Pneumatics are a type of mechanical device which provide motive power through the use of compressed air. They are related to hydraulics. LEGO have developed a comprehensive pneumatics system for use in Technic sets which this article discusses. For more information on pneumatics in general see Wikipedia:pneumatics
The pneumatic elements of LEGO Technic fall into three types:
- Air providers, including a 48mm pump cylinder and 32mm compressor.
- Air transmitters, including hoses, T-junctions, flex tubing, two-way switch valves and the air tank.
- Air users, including 48mm cylinder and 32mm cylinder.
It is also possible to use a car tyre air compressor if you build an automatic pneumatic MOC that requires a lot of air (see MOCs below). Get the compressor with a pressure limiter on it and set the limiter to 20-25psi. Use above 30psi or long-term use above 25psi could damage your pneumatic elements and you do so at your own risk!
Pneumatic System Introduction
The system, as it is used in kits, is quite simple to learn and operate. Set the switch valve to the desired direction, press the pump cylinder a few times and the cylinder at the other end will operate a function. the Backhoe Loader set 8455 is a particularly good source of pneumatic elements, with two pump cylinders, seven switch valves and ten 48mm cylinders.
Extending the System
One set in particular has led Technic enthusiasts to build complex pneumatic systems. The set is the Crane Truck 8868. Its alternative model, a refuse truck, grabs an object in front of the cab, lifts it and drops it into the on-board container. This is a similar operation to the bar-code truck 8479, but it uses only pneumatics to do it. It does it by having a pneumatic cylinder push a switch valve lever at the same time as moving the arm mechanism. Another cylinder pushes another valve lever underneath the truck. The switch valves control each other's cylinders in a loop, which will keep doing the same sequence of movements whenever it is supplied with air. The pneumatic circuit for this is the equivalent of the electronic "Flip-Flop".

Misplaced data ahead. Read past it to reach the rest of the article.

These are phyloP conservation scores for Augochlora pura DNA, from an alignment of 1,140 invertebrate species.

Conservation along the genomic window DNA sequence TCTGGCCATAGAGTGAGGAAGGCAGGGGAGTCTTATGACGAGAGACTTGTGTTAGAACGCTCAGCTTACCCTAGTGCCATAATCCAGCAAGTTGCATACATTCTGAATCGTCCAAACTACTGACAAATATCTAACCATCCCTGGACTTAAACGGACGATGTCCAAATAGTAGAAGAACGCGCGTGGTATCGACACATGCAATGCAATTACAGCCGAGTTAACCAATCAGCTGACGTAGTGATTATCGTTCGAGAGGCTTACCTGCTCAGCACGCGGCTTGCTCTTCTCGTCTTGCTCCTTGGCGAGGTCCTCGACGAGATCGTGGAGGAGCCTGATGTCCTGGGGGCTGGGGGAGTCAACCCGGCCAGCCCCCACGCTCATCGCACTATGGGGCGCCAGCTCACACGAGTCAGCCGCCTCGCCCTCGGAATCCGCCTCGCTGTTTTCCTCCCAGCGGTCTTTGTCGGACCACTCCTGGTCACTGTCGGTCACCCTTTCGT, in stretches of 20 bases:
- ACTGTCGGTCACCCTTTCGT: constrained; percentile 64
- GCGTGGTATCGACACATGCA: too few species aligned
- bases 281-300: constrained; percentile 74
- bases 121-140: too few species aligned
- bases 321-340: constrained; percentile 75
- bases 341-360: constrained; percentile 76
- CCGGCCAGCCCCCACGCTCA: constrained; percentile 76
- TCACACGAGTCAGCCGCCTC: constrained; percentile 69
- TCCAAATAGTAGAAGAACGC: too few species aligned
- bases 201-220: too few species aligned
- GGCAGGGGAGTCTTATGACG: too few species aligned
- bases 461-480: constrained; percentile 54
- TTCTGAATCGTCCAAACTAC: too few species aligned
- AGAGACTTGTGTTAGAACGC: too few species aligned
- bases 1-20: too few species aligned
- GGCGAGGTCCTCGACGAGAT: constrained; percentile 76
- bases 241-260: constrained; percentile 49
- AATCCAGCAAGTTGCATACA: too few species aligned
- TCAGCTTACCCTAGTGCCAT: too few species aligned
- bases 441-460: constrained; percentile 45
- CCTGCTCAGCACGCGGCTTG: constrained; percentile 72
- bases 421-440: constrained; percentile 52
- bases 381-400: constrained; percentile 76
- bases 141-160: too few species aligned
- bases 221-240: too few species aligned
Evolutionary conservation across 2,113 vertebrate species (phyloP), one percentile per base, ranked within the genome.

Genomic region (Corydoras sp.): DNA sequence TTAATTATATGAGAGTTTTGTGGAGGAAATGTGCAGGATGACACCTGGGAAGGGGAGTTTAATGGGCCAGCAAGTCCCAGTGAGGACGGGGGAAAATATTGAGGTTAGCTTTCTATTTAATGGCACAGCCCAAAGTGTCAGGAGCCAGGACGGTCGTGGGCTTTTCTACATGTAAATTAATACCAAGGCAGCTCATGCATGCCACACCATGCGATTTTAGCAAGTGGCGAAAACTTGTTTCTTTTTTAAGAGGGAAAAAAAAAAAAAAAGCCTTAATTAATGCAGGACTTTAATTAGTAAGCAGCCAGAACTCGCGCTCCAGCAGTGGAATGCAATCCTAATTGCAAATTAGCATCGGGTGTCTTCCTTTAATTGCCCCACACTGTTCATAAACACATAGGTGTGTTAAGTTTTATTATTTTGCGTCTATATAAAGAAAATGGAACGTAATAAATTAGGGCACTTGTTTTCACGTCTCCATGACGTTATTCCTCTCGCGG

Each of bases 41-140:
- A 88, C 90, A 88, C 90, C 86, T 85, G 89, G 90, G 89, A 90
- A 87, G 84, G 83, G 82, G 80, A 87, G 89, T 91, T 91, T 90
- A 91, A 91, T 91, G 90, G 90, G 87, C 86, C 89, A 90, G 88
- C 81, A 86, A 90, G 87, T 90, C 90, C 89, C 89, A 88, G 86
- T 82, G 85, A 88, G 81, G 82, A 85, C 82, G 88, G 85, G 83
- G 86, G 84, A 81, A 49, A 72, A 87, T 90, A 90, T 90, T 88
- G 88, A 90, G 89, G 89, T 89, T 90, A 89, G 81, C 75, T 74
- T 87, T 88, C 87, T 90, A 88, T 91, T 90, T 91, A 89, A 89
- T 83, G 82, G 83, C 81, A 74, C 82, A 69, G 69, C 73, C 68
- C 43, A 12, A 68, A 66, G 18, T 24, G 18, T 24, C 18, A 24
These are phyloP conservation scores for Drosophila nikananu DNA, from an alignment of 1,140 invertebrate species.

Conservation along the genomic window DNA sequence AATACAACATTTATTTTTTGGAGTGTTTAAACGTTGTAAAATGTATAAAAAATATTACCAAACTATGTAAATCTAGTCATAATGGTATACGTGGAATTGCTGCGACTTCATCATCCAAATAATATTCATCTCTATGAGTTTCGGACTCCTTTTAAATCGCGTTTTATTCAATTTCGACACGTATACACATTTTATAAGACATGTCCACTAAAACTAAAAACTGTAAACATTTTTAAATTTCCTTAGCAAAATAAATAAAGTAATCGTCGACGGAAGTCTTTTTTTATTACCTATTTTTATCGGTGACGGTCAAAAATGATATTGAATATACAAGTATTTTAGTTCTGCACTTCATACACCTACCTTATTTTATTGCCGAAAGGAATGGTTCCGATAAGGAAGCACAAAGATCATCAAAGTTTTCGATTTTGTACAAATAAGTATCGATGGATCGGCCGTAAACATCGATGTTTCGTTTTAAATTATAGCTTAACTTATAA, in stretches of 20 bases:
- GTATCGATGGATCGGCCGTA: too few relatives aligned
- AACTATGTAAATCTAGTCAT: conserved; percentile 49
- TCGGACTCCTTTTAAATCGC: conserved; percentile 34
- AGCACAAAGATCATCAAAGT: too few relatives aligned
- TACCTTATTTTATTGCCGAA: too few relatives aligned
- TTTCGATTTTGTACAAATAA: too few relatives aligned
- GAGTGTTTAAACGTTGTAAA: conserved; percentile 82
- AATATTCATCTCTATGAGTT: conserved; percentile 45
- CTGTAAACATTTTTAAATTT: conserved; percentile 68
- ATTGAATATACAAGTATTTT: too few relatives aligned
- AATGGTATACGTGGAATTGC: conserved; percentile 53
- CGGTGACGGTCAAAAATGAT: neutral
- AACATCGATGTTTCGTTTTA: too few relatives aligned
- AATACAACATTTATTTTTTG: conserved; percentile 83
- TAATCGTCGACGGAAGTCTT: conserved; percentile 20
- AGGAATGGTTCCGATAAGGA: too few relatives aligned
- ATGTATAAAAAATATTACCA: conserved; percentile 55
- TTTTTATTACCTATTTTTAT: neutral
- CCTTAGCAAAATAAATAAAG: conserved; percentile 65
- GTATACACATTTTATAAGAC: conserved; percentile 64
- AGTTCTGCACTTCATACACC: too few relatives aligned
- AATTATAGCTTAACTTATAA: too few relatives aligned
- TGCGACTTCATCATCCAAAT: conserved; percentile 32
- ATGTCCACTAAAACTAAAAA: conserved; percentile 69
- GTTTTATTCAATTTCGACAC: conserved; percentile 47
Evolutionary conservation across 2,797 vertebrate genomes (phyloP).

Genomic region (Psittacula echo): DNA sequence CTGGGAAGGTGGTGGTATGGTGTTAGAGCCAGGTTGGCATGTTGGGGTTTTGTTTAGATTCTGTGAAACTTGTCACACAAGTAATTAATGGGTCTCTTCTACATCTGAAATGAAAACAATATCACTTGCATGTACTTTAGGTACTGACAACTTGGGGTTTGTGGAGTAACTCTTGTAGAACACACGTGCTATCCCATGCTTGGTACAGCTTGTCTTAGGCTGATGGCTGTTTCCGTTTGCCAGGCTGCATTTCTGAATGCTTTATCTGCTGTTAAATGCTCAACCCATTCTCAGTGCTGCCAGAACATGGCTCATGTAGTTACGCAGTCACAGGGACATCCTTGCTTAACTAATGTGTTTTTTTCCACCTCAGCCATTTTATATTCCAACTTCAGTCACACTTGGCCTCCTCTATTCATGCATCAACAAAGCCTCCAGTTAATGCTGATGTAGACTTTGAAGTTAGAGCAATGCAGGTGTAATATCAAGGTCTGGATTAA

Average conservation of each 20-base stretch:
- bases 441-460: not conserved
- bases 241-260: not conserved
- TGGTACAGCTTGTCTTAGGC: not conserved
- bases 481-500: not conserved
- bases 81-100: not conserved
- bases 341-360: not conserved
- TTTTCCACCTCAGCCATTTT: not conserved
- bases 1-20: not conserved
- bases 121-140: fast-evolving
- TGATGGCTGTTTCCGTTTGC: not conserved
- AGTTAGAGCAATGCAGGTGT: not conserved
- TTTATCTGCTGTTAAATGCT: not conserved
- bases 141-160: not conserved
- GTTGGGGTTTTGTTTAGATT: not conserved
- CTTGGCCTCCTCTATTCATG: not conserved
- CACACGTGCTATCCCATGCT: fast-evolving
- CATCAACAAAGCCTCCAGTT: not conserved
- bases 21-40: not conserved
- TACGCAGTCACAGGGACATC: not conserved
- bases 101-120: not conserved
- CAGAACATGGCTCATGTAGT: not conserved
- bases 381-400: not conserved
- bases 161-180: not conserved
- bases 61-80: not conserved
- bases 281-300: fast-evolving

Extending this concept beyond the kits, the loop can be extended and equivalents of other electronic 'gates' can be created. Putting these building blocks together allows complex machines, known as Finite State Machines, to be created. Their applications are all kinds of pneumatic robots.
This Pick-and-Place robot was created by Mark Bellis. It takes bricks from the chute and puts them in the bucket. There are four functions, with ten steps in the machine cycle. One function is done twice in each cycle. The circuit uses a Flip-Flop extended to three variables, the grab, wrist and elbow. An Exclusive-OR gate is used to make the arm extension move twice per cycle. The picture gallery includes a circuit diagram for those of you who would like to build a similar robot yourselves.
Many pneumatic walking robots have also been created (more info to follow).